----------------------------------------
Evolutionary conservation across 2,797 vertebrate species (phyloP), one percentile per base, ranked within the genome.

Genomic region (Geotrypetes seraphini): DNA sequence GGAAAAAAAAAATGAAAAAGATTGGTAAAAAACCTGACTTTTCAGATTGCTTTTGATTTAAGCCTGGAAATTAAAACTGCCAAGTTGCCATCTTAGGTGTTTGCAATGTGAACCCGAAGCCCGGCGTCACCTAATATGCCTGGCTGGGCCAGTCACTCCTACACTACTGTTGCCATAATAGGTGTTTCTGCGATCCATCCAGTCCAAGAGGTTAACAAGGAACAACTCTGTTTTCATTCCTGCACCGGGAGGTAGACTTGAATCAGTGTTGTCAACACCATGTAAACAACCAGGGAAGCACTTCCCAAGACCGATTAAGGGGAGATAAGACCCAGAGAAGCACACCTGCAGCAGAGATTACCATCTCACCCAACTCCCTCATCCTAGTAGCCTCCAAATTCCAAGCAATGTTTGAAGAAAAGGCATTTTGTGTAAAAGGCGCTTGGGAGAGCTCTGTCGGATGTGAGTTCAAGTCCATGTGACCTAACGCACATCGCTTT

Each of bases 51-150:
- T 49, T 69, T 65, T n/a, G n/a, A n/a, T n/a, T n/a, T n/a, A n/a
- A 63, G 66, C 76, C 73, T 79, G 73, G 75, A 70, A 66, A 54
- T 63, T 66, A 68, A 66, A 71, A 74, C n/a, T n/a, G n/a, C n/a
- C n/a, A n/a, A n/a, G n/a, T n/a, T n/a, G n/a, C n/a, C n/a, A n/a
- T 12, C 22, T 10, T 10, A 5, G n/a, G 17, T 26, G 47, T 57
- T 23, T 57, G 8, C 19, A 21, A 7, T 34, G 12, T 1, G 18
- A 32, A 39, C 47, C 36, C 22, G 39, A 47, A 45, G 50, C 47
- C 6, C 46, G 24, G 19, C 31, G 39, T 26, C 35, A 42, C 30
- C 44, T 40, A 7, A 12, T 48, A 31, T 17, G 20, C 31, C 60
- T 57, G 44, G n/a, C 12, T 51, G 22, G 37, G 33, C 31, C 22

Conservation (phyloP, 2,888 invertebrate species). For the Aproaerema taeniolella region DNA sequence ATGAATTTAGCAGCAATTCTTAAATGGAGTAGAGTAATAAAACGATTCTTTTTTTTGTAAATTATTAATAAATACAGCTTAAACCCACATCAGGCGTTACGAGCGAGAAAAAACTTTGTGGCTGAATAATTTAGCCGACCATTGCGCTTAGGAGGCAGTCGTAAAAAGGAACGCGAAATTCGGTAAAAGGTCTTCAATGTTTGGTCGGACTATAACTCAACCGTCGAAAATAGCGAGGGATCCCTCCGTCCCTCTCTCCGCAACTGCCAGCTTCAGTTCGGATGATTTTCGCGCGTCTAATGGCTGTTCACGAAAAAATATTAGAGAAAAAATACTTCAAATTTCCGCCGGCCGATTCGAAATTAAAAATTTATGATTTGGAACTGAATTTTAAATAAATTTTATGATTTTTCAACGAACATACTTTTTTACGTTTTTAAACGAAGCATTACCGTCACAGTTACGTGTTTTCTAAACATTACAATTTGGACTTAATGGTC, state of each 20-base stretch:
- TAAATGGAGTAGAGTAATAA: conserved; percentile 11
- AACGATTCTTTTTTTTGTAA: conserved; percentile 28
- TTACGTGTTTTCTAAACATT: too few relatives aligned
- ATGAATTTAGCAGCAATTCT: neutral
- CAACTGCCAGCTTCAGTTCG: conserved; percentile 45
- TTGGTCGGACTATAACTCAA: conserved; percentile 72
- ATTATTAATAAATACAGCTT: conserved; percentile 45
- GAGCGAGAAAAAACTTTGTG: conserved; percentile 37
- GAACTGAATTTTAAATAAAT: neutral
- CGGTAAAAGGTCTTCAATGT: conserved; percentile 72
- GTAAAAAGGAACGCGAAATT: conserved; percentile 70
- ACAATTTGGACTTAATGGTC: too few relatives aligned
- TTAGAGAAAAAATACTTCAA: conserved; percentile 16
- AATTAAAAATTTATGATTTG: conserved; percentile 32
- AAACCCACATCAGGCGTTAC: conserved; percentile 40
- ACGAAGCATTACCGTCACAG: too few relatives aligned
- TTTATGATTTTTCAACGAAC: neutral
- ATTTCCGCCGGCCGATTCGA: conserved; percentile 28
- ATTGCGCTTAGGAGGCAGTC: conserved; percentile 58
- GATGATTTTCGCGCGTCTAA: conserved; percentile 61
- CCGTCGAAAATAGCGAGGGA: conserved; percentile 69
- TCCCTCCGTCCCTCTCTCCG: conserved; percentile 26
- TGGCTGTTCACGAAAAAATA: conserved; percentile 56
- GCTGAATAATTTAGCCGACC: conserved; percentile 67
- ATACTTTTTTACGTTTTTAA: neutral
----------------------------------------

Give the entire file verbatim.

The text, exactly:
Evolutionary conservation across 2,797 vertebrate species (phyloP), one percentile per base, ranked within the genome.

Genomic region (Geotrypetes seraphini): DNA sequence GGAAAAAAAAAATGAAAAAGATTGGTAAAAAACCTGACTTTTCAGATTGCTTTTGATTTAAGCCTGGAAATTAAAACTGCCAAGTTGCCATCTTAGGTGTTTGCAATGTGAACCCGAAGCCCGGCGTCACCTAATATGCCTGGCTGGGCCAGTCACTCCTACACTACTGTTGCCATAATAGGTGTTTCTGCGATCCATCCAGTCCAAGAGGTTAACAAGGAACAACTCTGTTTTCATTCCTGCACCGGGAGGTAGACTTGAATCAGTGTTGTCAACACCATGTAAACAACCAGGGAAGCACTTCCCAAGACCGATTAAGGGGAGATAAGACCCAGAGAAGCACACCTGCAGCAGAGATTACCATCTCACCCAACTCCCTCATCCTAGTAGCCTCCAAATTCCAAGCAATGTTTGAAGAAAAGGCATTTTGTGTAAAAGGCGCTTGGGAGAGCTCTGTCGGATGTGAGTTCAAGTCCATGTGACCTAACGCACATCGCTTT

Each of bases 51-150:
- T 49, T 69, T 65, T n/a, G n/a, A n/a, T n/a, T n/a, T n/a, A n/a
- A 63, G 66, C 76, C 73, T 79, G 73, G 75, A 70, A 66, A 54
- T 63, T 66, A 68, A 66, A 71, A 74, C n/a, T n/a, G n/a, C n/a
- C n/a, A n/a, A n/a, G n/a, T n/a, T n/a, G n/a, C n/a, C n/a, A n/a
- T 12, C 22, T 10, T 10, A 5, G n/a, G 17, T 26, G 47, T 57
- T 23, T 57, G 8, C 19, A 21, A 7, T 34, G 12, T 1, G 18
- A 32, A 39, C 47, C 36, C 22, G 39, A 47, A 45, G 50, C 47
- C 6, C 46, G 24, G 19, C 31, G 39, T 26, C 35, A 42, C 30
- C 44, T 40, A 7, A 12, T 48, A 31, T 17, G 20, C 31, C 60
- T 57, G 44, G n/a, C 12, T 51, G 22, G 37, G 33, C 31, C 22

Conservation (phyloP, 2,888 invertebrate species). For the Aproaerema taeniolella region DNA sequence ATGAATTTAGCAGCAATTCTTAAATGGAGTAGAGTAATAAAACGATTCTTTTTTTTGTAAATTATTAATAAATACAGCTTAAACCCACATCAGGCGTTACGAGCGAGAAAAAACTTTGTGGCTGAATAATTTAGCCGACCATTGCGCTTAGGAGGCAGTCGTAAAAAGGAACGCGAAATTCGGTAAAAGGTCTTCAATGTTTGGTCGGACTATAACTCAACCGTCGAAAATAGCGAGGGATCCCTCCGTCCCTCTCTCCGCAACTGCCAGCTTCAGTTCGGATGATTTTCGCGCGTCTAATGGCTGTTCACGAAAAAATATTAGAGAAAAAATACTTCAAATTTCCGCCGGCCGATTCGAAATTAAAAATTTATGATTTGGAACTGAATTTTAAATAAATTTTATGATTTTTCAACGAACATACTTTTTTACGTTTTTAAACGAAGCATTACCGTCACAGTTACGTGTTTTCTAAACATTACAATTTGGACTTAATGGTC, state of each 20-base stretch:
- TAAATGGAGTAGAGTAATAA: conserved; percentile 11
- AACGATTCTTTTTTTTGTAA: conserved; percentile 28
- TTACGTGTTTTCTAAACATT: too few relatives aligned
- ATGAATTTAGCAGCAATTCT: neutral
- CAACTGCCAGCTTCAGTTCG: conserved; percentile 45
- TTGGTCGGACTATAACTCAA: conserved; percentile 72
- ATTATTAATAAATACAGCTT: conserved; percentile 45
- GAGCGAGAAAAAACTTTGTG: conserved; percentile 37
- GAACTGAATTTTAAATAAAT: neutral
- CGGTAAAAGGTCTTCAATGT: conserved; percentile 72
- GTAAAAAGGAACGCGAAATT: conserved; percentile 70
- ACAATTTGGACTTAATGGTC: too few relatives aligned
- TTAGAGAAAAAATACTTCAA: conserved; percentile 16
- AATTAAAAATTTATGATTTG: conserved; percentile 32
- AAACCCACATCAGGCGTTAC: conserved; percentile 40
- ACGAAGCATTACCGTCACAG: too few relatives aligned
- TTTATGATTTTTCAACGAAC: neutral
- ATTTCCGCCGGCCGATTCGA: conserved; percentile 28
- ATTGCGCTTAGGAGGCAGTC: conserved; percentile 58
- GATGATTTTCGCGCGTCTAA: conserved; percentile 61
- CCGTCGAAAATAGCGAGGGA: conserved; percentile 69
- TCCCTCCGTCCCTCTCTCCG: conserved; percentile 26
- TGGCTGTTCACGAAAAAATA: conserved; percentile 56
- GCTGAATAATTTAGCCGACC: conserved; percentile 67
- ATACTTTTTTACGTTTTTAA: neutral